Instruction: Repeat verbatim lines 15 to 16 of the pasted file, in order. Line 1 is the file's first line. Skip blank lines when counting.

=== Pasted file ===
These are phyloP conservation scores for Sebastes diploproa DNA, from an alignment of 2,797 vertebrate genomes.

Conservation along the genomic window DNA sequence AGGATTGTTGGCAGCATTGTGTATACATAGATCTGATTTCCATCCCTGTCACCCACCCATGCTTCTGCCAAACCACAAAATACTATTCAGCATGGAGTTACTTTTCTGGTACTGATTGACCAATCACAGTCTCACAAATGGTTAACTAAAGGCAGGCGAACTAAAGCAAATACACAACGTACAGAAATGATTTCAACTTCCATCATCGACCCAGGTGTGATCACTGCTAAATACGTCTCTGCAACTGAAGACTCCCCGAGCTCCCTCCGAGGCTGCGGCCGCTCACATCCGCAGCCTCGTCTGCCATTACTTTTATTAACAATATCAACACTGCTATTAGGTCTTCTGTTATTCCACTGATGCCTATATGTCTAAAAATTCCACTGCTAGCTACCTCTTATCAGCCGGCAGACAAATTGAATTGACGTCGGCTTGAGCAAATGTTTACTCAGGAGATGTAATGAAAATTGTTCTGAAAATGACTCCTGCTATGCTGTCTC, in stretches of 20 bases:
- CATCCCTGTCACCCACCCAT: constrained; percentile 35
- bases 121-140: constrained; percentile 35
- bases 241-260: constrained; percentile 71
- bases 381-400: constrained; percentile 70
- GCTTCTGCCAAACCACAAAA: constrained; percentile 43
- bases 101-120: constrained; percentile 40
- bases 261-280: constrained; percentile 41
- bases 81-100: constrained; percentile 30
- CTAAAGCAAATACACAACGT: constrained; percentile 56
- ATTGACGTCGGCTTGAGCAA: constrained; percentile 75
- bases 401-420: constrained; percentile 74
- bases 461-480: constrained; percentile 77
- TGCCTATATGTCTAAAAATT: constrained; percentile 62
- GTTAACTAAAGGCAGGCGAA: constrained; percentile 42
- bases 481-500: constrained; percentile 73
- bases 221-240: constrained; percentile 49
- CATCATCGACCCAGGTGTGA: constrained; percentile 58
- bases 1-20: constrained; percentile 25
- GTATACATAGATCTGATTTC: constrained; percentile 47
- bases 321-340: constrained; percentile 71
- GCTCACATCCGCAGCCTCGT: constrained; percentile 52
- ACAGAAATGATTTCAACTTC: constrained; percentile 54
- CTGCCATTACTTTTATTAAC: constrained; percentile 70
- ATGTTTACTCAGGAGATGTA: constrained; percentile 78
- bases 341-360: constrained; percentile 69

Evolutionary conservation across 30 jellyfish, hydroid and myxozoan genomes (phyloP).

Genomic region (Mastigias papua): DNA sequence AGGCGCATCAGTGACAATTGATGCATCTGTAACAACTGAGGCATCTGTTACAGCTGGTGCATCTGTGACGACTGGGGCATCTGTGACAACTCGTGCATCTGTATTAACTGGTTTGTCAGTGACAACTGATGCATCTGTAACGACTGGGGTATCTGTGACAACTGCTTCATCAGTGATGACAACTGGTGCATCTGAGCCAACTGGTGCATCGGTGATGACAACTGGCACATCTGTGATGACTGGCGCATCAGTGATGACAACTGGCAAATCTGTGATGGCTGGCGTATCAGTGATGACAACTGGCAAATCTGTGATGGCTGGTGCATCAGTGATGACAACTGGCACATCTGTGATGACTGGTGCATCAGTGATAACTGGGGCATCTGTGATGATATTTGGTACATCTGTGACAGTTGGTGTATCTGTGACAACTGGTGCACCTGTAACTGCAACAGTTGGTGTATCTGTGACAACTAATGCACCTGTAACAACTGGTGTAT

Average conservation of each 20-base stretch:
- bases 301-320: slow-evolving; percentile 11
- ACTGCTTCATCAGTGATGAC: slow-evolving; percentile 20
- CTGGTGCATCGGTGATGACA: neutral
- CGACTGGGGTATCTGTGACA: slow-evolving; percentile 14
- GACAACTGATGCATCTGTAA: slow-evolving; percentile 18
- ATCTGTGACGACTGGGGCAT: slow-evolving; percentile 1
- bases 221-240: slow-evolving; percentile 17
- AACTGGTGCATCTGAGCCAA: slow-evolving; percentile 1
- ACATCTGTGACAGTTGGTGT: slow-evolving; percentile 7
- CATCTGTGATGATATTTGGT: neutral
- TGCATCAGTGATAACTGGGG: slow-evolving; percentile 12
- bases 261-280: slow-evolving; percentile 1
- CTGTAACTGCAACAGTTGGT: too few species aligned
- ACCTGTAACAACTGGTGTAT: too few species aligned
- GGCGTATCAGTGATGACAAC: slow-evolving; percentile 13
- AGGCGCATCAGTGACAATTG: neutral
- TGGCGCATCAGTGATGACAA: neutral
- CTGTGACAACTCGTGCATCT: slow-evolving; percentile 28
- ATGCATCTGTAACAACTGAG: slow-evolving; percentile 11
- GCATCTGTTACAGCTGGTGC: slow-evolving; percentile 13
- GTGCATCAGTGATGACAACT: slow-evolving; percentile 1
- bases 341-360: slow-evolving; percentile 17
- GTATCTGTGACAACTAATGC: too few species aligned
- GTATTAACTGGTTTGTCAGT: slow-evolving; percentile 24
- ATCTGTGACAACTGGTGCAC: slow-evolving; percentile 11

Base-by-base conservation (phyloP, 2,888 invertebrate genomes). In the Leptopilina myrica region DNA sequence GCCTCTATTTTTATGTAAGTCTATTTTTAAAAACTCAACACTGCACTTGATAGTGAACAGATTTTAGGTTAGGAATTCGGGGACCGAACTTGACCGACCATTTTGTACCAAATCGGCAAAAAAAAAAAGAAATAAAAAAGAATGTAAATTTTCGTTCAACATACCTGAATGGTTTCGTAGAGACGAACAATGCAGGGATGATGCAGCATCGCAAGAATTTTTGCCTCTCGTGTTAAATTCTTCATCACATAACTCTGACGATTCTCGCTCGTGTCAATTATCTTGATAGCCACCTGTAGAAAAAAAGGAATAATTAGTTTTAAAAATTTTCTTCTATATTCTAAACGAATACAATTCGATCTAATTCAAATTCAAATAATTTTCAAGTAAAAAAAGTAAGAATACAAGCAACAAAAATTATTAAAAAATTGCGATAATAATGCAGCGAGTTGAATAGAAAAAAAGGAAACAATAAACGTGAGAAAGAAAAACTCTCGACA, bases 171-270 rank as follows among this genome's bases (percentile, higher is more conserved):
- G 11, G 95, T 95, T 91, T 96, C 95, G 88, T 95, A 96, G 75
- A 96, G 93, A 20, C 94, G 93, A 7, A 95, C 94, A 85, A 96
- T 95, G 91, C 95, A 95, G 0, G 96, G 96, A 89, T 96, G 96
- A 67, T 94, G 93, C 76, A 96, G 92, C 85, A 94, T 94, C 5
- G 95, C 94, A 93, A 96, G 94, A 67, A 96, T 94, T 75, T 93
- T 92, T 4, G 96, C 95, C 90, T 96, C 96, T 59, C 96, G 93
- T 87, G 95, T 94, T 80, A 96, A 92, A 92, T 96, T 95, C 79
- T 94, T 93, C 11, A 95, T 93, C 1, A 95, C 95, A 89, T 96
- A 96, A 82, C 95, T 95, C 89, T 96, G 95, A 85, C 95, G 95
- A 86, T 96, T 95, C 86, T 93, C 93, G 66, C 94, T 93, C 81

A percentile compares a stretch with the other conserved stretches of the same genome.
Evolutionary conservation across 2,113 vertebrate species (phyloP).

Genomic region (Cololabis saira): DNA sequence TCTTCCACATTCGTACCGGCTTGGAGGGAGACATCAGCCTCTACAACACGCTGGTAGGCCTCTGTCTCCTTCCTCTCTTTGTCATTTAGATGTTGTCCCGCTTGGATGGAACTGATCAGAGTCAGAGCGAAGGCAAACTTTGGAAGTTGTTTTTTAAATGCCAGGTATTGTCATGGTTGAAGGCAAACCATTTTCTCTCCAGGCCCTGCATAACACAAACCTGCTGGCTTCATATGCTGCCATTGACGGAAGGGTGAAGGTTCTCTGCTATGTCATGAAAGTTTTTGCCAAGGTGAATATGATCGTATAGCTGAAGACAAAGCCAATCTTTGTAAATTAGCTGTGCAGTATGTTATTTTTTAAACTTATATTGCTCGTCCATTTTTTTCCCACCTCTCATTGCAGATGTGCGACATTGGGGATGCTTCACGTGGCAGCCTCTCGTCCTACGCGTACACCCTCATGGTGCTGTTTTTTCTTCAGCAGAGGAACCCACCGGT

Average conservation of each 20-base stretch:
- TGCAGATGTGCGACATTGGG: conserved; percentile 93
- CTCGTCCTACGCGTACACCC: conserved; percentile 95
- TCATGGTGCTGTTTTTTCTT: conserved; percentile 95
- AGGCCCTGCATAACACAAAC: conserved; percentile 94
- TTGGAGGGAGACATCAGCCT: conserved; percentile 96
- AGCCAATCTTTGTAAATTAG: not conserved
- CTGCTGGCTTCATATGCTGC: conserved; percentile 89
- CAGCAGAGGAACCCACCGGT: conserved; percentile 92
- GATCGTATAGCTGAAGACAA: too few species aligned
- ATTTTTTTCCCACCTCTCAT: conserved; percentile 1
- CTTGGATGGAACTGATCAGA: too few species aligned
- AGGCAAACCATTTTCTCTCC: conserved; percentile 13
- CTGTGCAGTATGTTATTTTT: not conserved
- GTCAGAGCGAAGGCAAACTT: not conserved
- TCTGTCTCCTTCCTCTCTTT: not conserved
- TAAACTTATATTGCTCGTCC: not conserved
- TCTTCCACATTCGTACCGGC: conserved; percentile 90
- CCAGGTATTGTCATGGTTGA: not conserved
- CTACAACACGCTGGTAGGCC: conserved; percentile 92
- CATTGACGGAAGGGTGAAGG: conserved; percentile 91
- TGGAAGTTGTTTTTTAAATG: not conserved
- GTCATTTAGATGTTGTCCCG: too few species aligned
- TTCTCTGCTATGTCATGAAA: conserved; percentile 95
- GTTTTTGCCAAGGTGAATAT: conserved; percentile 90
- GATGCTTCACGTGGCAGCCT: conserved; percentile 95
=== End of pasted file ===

- TGCCTATATGTCTAAAAATT: constrained; percentile 62
- GTTAACTAAAGGCAGGCGAA: constrained; percentile 42